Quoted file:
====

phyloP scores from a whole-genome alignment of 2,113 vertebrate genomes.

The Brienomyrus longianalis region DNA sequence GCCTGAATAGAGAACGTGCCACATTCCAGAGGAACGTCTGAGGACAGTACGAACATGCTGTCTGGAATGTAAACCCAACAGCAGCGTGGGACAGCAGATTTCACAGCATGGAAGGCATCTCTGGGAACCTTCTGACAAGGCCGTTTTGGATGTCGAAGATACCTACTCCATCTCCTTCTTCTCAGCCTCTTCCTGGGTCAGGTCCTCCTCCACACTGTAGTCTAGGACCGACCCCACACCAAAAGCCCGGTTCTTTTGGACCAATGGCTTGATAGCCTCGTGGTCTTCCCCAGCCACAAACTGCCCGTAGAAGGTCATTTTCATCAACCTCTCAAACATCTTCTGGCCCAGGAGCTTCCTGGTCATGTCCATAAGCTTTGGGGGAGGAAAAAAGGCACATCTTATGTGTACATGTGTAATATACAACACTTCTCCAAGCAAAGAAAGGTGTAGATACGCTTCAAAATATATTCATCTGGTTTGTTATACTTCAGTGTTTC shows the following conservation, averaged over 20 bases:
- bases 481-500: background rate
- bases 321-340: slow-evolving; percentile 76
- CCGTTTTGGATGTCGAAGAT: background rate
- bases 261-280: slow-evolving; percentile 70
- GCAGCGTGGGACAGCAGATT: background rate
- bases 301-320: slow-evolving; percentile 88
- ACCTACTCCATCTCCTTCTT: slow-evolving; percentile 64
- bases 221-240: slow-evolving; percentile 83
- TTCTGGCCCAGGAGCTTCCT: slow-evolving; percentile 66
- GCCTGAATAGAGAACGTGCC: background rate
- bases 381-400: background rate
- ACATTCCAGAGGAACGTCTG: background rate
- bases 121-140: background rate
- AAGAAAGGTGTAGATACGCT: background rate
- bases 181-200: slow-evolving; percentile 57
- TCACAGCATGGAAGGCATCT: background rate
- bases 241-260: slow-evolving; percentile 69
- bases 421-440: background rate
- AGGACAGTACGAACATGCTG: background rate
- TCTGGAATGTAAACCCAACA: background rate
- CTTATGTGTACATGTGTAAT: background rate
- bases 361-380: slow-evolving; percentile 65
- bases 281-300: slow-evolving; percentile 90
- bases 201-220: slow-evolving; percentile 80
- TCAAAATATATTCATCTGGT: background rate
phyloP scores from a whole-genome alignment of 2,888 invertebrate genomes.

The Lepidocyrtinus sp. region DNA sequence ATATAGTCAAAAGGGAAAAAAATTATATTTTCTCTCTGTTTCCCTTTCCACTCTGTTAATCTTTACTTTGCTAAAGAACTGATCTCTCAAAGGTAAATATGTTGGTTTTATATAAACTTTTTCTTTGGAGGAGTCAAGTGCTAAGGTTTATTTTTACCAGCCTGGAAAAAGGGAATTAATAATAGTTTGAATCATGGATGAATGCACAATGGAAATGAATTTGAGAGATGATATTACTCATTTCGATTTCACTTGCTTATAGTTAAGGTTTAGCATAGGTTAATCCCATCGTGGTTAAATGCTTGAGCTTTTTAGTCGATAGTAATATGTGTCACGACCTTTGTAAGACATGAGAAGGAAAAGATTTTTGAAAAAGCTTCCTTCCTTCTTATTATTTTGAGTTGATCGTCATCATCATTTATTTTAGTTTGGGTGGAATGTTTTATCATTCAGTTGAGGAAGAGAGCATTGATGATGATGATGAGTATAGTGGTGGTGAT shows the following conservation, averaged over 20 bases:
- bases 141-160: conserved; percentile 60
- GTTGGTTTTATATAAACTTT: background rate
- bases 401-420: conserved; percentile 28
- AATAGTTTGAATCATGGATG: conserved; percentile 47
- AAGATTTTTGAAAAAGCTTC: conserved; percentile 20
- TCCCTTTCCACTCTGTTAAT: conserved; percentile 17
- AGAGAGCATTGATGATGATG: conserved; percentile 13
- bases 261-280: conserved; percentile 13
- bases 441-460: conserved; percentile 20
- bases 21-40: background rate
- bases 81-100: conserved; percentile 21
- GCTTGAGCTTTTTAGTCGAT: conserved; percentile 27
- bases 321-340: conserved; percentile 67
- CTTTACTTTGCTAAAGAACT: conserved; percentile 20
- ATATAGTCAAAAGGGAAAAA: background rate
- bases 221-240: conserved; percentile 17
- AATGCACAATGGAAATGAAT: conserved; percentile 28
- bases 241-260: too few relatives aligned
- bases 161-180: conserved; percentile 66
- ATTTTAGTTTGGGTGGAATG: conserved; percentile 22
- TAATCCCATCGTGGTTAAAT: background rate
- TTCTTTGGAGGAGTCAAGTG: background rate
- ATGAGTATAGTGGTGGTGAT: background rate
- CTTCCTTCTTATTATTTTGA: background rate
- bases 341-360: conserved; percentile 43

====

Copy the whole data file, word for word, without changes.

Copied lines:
phyloP scores from a whole-genome alignment of 2,113 vertebrate genomes.

The Brienomyrus longianalis region DNA sequence GCCTGAATAGAGAACGTGCCACATTCCAGAGGAACGTCTGAGGACAGTACGAACATGCTGTCTGGAATGTAAACCCAACAGCAGCGTGGGACAGCAGATTTCACAGCATGGAAGGCATCTCTGGGAACCTTCTGACAAGGCCGTTTTGGATGTCGAAGATACCTACTCCATCTCCTTCTTCTCAGCCTCTTCCTGGGTCAGGTCCTCCTCCACACTGTAGTCTAGGACCGACCCCACACCAAAAGCCCGGTTCTTTTGGACCAATGGCTTGATAGCCTCGTGGTCTTCCCCAGCCACAAACTGCCCGTAGAAGGTCATTTTCATCAACCTCTCAAACATCTTCTGGCCCAGGAGCTTCCTGGTCATGTCCATAAGCTTTGGGGGAGGAAAAAAGGCACATCTTATGTGTACATGTGTAATATACAACACTTCTCCAAGCAAAGAAAGGTGTAGATACGCTTCAAAATATATTCATCTGGTTTGTTATACTTCAGTGTTTC shows the following conservation, averaged over 20 bases:
- bases 481-500: background rate
- bases 321-340: slow-evolving; percentile 76
- CCGTTTTGGATGTCGAAGAT: background rate
- bases 261-280: slow-evolving; percentile 70
- GCAGCGTGGGACAGCAGATT: background rate
- bases 301-320: slow-evolving; percentile 88
- ACCTACTCCATCTCCTTCTT: slow-evolving; percentile 64
- bases 221-240: slow-evolving; percentile 83
- TTCTGGCCCAGGAGCTTCCT: slow-evolving; percentile 66
- GCCTGAATAGAGAACGTGCC: background rate
- bases 381-400: background rate
- ACATTCCAGAGGAACGTCTG: background rate
- bases 121-140: background rate
- AAGAAAGGTGTAGATACGCT: background rate
- bases 181-200: slow-evolving; percentile 57
- TCACAGCATGGAAGGCATCT: background rate
- bases 241-260: slow-evolving; percentile 69
- bases 421-440: background rate
- AGGACAGTACGAACATGCTG: background rate
- TCTGGAATGTAAACCCAACA: background rate
- CTTATGTGTACATGTGTAAT: background rate
- bases 361-380: slow-evolving; percentile 65
- bases 281-300: slow-evolving; percentile 90
- bases 201-220: slow-evolving; percentile 80
- TCAAAATATATTCATCTGGT: background rate
phyloP scores from a whole-genome alignment of 2,888 invertebrate genomes.

The Lepidocyrtinus sp. region DNA sequence ATATAGTCAAAAGGGAAAAAAATTATATTTTCTCTCTGTTTCCCTTTCCACTCTGTTAATCTTTACTTTGCTAAAGAACTGATCTCTCAAAGGTAAATATGTTGGTTTTATATAAACTTTTTCTTTGGAGGAGTCAAGTGCTAAGGTTTATTTTTACCAGCCTGGAAAAAGGGAATTAATAATAGTTTGAATCATGGATGAATGCACAATGGAAATGAATTTGAGAGATGATATTACTCATTTCGATTTCACTTGCTTATAGTTAAGGTTTAGCATAGGTTAATCCCATCGTGGTTAAATGCTTGAGCTTTTTAGTCGATAGTAATATGTGTCACGACCTTTGTAAGACATGAGAAGGAAAAGATTTTTGAAAAAGCTTCCTTCCTTCTTATTATTTTGAGTTGATCGTCATCATCATTTATTTTAGTTTGGGTGGAATGTTTTATCATTCAGTTGAGGAAGAGAGCATTGATGATGATGATGAGTATAGTGGTGGTGAT shows the following conservation, averaged over 20 bases:
- bases 141-160: conserved; percentile 60
- GTTGGTTTTATATAAACTTT: background rate
- bases 401-420: conserved; percentile 28
- AATAGTTTGAATCATGGATG: conserved; percentile 47
- AAGATTTTTGAAAAAGCTTC: conserved; percentile 20
- TCCCTTTCCACTCTGTTAAT: conserved; percentile 17
- AGAGAGCATTGATGATGATG: conserved; percentile 13
- bases 261-280: conserved; percentile 13
- bases 441-460: conserved; percentile 20
- bases 21-40: background rate
- bases 81-100: conserved; percentile 21
- GCTTGAGCTTTTTAGTCGAT: conserved; percentile 27
- bases 321-340: conserved; percentile 67
- CTTTACTTTGCTAAAGAACT: conserved; percentile 20
- ATATAGTCAAAAGGGAAAAA: background rate
- bases 221-240: conserved; percentile 17
- AATGCACAATGGAAATGAAT: conserved; percentile 28
- bases 241-260: too few relatives aligned
- bases 161-180: conserved; percentile 66
- ATTTTAGTTTGGGTGGAATG: conserved; percentile 22
- TAATCCCATCGTGGTTAAAT: background rate
- TTCTTTGGAGGAGTCAAGTG: background rate
- ATGAGTATAGTGGTGGTGAT: background rate
- CTTCCTTCTTATTATTTTGA: background rate
- bases 341-360: conserved; percentile 43